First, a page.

Over the past two years I have had the opportunity to spend time within several Fortune 500 procurement departments undergoing large-scale organizational transformations. While the goals and approach varied by firm and industry, there was one definitive similarity...each company sought to realign the focus of their full time employees on the most strategic activities. This shared objective manifested itself in various ways, including:
Procurement's historic focus on managing categories of supply too often assumed that the category was comprised of interchangeable sources of supply to be manipulated to produce perpetual annual cost reductions at the category level. The new realization is that material cost savings are not an annuity and commodity suppliers are not a "commodity." The best suppliers, and the supplier's supplier, are the source of innovation and competitive differentiation, and a supply management, not category management focus, is needed to nurture them. While the orientation towards Category Management remains ingrained - the latest CAPS (Center for Advanced Purchasing Studies) Manufacturing Industry Benchmarks still show nearly double the amount of procurement resources allocated to Category Management as compared to Supplier Management (31% to 16%) - the shift towards Supplier Management has already begun. In a Zycus sponsored, December 2013 webinar in collaboration with The Hackett Group, titled, "Real-time Procurement Benchmarking," almost half of webinar attendees polled expect to get more than 10% of "total procurement value" from Non-Sourcing or Category Management activities - in other words, Supplier Relationship Management. More organizations are turning their attention to Supplier Management as a new source of savings - and value - as a matter of necessity. Hackett Group Benchmarks point towards a leveling off of savings achieved by World-Class performers, whose Total Spend Cost Savings as a percentage of Annual Spend (Cost Reduction and Avoidance), are forecast to decline by more than a full percentage point (7.56% to 6.46%) from 2012 to 2013. And according to Hackett benchmarks, Top Performing organizations are already realizing 3.4% savings annually as a percentage of Total Spend above and beyond savings from sourcing or category management, twice as much as their peer group.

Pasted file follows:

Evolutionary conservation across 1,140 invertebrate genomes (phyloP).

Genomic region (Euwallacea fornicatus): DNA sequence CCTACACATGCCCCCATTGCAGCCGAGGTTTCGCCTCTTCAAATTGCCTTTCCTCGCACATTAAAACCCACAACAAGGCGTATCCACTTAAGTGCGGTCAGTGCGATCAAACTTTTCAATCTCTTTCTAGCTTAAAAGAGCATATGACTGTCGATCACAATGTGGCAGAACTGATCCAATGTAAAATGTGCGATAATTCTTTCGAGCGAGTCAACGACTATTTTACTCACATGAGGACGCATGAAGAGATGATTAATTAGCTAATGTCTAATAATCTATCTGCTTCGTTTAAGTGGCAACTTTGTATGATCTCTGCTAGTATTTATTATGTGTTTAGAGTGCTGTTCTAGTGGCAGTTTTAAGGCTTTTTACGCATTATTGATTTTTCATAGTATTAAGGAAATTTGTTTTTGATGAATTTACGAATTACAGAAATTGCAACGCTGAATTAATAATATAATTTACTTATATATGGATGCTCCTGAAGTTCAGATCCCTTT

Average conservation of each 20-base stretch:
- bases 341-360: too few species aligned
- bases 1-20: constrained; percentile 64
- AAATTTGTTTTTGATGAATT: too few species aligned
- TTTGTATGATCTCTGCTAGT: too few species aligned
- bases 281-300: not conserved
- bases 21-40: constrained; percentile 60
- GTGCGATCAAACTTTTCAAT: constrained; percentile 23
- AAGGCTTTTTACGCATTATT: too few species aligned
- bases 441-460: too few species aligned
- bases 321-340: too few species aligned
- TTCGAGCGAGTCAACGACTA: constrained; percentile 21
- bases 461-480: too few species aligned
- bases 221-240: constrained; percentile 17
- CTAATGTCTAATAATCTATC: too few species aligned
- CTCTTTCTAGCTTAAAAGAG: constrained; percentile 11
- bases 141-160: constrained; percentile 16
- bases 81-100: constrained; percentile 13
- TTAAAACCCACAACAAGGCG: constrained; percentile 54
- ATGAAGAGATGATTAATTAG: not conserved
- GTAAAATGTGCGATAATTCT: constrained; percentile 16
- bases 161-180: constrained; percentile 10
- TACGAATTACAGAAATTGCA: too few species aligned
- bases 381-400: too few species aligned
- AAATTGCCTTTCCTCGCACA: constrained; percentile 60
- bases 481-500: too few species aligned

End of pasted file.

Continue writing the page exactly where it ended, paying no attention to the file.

Richard Waugh, Vice President, Corporate Development, Zycus Inc.